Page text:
The objective of this analysis was to describe the food and beverage consumption patterns among 6-23.9 month old Filipino infants and toddlers, and the associated impact on nutrient intakes, by household wealth status. The analysis highlights differences in food group consumption patterns, according to wealth status and provides insight into complementary feeding behaviours that may drive inequities in nutrient intake in infants and toddlers in the Philippines.
The prevalence of breastmilk consumption in this population has been previously reported by Denney et al. as 60% in 6-11.9 month old infants and 37% of 12-23.9 month old toddlers . This analysis showed that there was higher breastmilk consumption among infants and toddlers from poorer households (Infants; Poor: 69%, Rich: 42%), and as a result breastmilk had a greater contribution to energy among these infants and toddlers (Infants; Poor: 44% Rich: 21%). Overall, the prevalence of breastfeeding in Filipino infants is sub-optimal and does not adhere to the guidelines of continued, on-demand breastfeeding until 2 years of age and beyond . Nonetheless, the situation is better than that reported in national surveys from other geographies e.g. China (44% 0-5.9mo)  and Mexico (15% 0-3.9mo) . Public health strategies, including educational campaigns and the availability of lactation consultants, are required to further increase the rates of breastfeeding among Filipino mothers.
In the current study, breast milk contributes 7-40% of energy intakes of infants and toddlers between 6-24 months, depending on the child’s stage and wealth status, with infant/toddler formula providing from 1-50% of energy intakes. Additionally, rice contributed from 8-23% of energy intakes in this population. However, breast milk and rice are low in minerals such as iron and zinc, and infant need complementary foods, in particular, those that provide iron, zinc and calcium, from the age of 6 months [19, 20]. Infants typically consume relatively small amounts of complementary foods between 6-11.9 months, therefore, the nutrient density of these foods needs to be high . The current analysis suggests that consumption of nutrient dense food at this age is low, therefore educational strategies are needed to inform mothers of the importance of consuming nutrient dense foods at this early life stage. An extensive study examining Filipino infant and child feeding (6-23 months of age) in urban areas reported that children who are breastfed were more likely to be anaemic or iron deficient after 6 months of age than those receiving fortified foods . This is similar to results reported in other countries including India, China and Japan [22-24]. Fortified young child beverages provide a source of iron among Filipino infants (6-11.9mo) and toddlers (12-23.9mo), respectively . However, consumption of these products was more prevalent in infants and toddlers from higher income households. This may, in part, explain some of the differences in nutrient intakes according to household wealth category.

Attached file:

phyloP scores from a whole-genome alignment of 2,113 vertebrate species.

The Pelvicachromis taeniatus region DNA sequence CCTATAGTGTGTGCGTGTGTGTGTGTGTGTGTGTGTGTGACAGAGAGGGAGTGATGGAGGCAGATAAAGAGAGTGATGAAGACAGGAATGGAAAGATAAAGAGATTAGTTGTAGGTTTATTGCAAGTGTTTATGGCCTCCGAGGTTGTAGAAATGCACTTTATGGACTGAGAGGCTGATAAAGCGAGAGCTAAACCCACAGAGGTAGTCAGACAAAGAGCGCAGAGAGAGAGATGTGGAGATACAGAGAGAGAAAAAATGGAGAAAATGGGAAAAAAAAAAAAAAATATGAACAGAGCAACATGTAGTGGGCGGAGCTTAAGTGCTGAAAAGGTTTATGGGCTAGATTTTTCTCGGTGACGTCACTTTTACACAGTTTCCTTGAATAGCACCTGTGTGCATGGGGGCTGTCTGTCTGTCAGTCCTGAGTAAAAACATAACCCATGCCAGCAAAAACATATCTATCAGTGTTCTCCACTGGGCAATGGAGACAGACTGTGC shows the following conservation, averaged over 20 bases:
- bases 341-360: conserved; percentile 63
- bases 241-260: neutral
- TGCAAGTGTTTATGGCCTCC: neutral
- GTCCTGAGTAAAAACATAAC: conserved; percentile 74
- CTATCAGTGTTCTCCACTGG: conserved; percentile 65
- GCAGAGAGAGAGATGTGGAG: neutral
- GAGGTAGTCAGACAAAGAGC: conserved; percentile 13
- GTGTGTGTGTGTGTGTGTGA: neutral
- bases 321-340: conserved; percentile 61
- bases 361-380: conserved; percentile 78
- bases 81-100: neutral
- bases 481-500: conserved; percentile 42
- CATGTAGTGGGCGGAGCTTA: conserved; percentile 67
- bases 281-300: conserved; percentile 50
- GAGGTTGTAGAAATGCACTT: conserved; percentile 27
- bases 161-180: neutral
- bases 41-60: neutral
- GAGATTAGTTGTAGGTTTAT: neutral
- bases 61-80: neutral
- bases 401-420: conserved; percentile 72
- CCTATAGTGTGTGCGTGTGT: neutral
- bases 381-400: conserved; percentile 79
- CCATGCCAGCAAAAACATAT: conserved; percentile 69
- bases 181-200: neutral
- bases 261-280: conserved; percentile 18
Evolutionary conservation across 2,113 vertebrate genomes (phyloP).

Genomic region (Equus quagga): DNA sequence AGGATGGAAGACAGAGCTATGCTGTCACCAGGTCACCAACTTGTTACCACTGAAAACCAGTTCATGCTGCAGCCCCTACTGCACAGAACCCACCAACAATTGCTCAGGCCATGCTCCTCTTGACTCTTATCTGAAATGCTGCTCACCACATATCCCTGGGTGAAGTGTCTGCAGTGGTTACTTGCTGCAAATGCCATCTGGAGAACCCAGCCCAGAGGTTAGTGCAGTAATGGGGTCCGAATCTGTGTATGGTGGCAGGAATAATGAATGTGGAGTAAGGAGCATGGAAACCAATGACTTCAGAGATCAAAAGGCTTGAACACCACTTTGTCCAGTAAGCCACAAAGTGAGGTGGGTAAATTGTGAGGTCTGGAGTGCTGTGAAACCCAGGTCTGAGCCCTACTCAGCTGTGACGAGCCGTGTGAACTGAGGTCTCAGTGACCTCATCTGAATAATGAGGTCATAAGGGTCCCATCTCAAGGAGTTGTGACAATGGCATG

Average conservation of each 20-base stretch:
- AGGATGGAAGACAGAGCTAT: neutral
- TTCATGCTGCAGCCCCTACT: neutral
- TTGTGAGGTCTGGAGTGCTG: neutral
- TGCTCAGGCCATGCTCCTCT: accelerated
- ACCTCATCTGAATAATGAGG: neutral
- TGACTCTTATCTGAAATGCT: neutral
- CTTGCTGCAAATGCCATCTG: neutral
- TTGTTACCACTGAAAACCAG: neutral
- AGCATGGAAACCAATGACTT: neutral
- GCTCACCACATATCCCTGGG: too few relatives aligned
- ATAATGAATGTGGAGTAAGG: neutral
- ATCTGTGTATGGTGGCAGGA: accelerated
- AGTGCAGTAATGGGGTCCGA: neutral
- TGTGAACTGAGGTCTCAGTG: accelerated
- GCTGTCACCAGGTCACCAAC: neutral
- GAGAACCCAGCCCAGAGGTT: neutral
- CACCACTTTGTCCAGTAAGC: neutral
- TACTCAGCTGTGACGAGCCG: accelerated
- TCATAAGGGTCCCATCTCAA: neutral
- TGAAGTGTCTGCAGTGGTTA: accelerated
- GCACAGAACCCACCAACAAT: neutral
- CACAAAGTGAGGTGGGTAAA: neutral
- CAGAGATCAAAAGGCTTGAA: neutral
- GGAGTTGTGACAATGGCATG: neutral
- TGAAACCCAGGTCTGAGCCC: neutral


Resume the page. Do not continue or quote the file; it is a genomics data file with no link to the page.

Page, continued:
Rice is the most commonly consumed (94.8%) food in the Philippines, and is also the primary source of energy, protein, iron, thiamin and niacin . In the current study the percentage contribution of rice to total daily energy, was consistently higher among children from the poorest households in infants and toddlers. This was reflected by poorer intakes of vitamins and minerals in toddlers from poorer backgrounds. However, a recent paper by Denney et al. in the same population, identified inadequate of protein and B vitamins in Filipino infants and toddlers at population level . Ideally, the mandatory rice with vitamins and minerals in the Philippines could provide a public health opportunity to improve nutrient intakes, particularly among children from poorer households. For example, a study among school kids revealed significant reduction in anaemia after a 120 day supervised fortified lunch feeding program . Unfortified complementary foods that are plant-based generally do not provide sufficient key nutrients such as iron, zinc and calcium in adequate amounts for very young children in developing countries . The current analysis identified low intakes of iron, zinc and calcium in young Filipino children, particularly in those from poor households. Therefore, initiatives to support fortification of commonly consumed foods could help to close this gap in nutrient intakes.